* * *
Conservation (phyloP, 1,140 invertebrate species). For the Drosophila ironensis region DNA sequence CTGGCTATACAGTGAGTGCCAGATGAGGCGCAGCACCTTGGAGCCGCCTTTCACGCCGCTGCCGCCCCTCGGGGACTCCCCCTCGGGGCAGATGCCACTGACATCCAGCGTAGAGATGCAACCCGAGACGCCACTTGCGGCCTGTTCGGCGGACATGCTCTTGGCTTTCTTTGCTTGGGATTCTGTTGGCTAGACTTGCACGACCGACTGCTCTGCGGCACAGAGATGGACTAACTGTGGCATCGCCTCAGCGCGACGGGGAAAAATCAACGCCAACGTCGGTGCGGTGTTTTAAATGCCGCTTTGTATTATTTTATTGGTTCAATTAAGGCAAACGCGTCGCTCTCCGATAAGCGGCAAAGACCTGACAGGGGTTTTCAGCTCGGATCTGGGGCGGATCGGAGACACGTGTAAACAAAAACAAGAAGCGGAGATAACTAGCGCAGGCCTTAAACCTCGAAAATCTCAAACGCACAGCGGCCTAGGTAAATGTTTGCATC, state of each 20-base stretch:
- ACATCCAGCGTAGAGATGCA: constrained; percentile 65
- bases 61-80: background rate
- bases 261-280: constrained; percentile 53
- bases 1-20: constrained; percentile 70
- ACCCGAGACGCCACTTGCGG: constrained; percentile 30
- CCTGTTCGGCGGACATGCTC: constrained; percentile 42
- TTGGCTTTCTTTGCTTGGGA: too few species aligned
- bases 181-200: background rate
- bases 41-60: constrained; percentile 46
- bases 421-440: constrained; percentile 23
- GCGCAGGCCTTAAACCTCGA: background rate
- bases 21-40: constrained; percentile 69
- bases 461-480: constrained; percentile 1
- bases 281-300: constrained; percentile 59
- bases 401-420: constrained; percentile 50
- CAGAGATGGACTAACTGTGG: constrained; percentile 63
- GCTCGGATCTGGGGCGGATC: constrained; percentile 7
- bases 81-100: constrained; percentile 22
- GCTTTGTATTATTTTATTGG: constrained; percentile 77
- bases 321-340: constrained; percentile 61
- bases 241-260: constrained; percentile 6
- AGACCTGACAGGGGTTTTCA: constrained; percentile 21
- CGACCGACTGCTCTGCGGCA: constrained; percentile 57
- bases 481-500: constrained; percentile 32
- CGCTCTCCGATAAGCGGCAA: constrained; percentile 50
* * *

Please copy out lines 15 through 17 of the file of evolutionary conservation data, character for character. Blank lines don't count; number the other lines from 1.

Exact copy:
- bases 281-300: constrained; percentile 59
- bases 401-420: constrained; percentile 50
- CAGAGATGGACTAACTGTGG: constrained; percentile 63